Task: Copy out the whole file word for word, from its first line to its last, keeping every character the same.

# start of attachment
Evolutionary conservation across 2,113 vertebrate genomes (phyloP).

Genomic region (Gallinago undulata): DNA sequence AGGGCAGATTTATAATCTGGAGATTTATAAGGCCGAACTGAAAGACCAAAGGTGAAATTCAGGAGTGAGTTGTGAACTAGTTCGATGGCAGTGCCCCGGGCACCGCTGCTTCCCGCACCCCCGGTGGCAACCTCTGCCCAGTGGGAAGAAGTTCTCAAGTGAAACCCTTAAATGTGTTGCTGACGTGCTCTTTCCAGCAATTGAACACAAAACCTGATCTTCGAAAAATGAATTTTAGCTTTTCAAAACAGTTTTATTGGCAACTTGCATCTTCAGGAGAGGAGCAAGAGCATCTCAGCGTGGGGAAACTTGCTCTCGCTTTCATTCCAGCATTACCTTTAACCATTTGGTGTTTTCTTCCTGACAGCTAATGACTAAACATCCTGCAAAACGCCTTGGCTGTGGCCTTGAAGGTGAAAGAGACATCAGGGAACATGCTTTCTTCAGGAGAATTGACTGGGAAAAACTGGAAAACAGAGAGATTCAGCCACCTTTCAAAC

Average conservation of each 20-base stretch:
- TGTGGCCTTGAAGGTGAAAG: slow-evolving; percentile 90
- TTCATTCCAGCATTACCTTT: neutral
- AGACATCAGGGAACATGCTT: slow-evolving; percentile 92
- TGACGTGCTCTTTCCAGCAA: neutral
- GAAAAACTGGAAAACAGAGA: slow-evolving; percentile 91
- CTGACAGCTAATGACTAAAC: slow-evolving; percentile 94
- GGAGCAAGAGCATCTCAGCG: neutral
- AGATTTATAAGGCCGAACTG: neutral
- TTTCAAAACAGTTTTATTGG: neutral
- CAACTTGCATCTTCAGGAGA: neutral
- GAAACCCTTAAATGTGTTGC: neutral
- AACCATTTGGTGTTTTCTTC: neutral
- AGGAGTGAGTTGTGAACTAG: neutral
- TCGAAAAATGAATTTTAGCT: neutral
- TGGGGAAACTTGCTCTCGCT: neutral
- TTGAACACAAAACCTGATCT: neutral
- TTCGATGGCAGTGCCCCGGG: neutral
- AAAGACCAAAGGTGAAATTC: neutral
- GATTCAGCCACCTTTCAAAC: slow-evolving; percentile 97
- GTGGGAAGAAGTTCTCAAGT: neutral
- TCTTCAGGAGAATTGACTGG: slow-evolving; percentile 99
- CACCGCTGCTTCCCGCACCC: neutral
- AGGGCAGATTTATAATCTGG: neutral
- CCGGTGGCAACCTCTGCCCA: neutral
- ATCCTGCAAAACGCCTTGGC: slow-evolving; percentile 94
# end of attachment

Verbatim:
Evolutionary conservation across 2,113 vertebrate genomes (phyloP).

Genomic region (Gallinago undulata): DNA sequence AGGGCAGATTTATAATCTGGAGATTTATAAGGCCGAACTGAAAGACCAAAGGTGAAATTCAGGAGTGAGTTGTGAACTAGTTCGATGGCAGTGCCCCGGGCACCGCTGCTTCCCGCACCCCCGGTGGCAACCTCTGCCCAGTGGGAAGAAGTTCTCAAGTGAAACCCTTAAATGTGTTGCTGACGTGCTCTTTCCAGCAATTGAACACAAAACCTGATCTTCGAAAAATGAATTTTAGCTTTTCAAAACAGTTTTATTGGCAACTTGCATCTTCAGGAGAGGAGCAAGAGCATCTCAGCGTGGGGAAACTTGCTCTCGCTTTCATTCCAGCATTACCTTTAACCATTTGGTGTTTTCTTCCTGACAGCTAATGACTAAACATCCTGCAAAACGCCTTGGCTGTGGCCTTGAAGGTGAAAGAGACATCAGGGAACATGCTTTCTTCAGGAGAATTGACTGGGAAAAACTGGAAAACAGAGAGATTCAGCCACCTTTCAAAC

Average conservation of each 20-base stretch:
- TGTGGCCTTGAAGGTGAAAG: slow-evolving; percentile 90
- TTCATTCCAGCATTACCTTT: neutral
- AGACATCAGGGAACATGCTT: slow-evolving; percentile 92
- TGACGTGCTCTTTCCAGCAA: neutral
- GAAAAACTGGAAAACAGAGA: slow-evolving; percentile 91
- CTGACAGCTAATGACTAAAC: slow-evolving; percentile 94
- GGAGCAAGAGCATCTCAGCG: neutral
- AGATTTATAAGGCCGAACTG: neutral
- TTTCAAAACAGTTTTATTGG: neutral
- CAACTTGCATCTTCAGGAGA: neutral
- GAAACCCTTAAATGTGTTGC: neutral
- AACCATTTGGTGTTTTCTTC: neutral
- AGGAGTGAGTTGTGAACTAG: neutral
- TCGAAAAATGAATTTTAGCT: neutral
- TGGGGAAACTTGCTCTCGCT: neutral
- TTGAACACAAAACCTGATCT: neutral
- TTCGATGGCAGTGCCCCGGG: neutral
- AAAGACCAAAGGTGAAATTC: neutral
- GATTCAGCCACCTTTCAAAC: slow-evolving; percentile 97
- GTGGGAAGAAGTTCTCAAGT: neutral
- TCTTCAGGAGAATTGACTGG: slow-evolving; percentile 99
- CACCGCTGCTTCCCGCACCC: neutral
- AGGGCAGATTTATAATCTGG: neutral
- CCGGTGGCAACCTCTGCCCA: neutral
- ATCCTGCAAAACGCCTTGGC: slow-evolving; percentile 94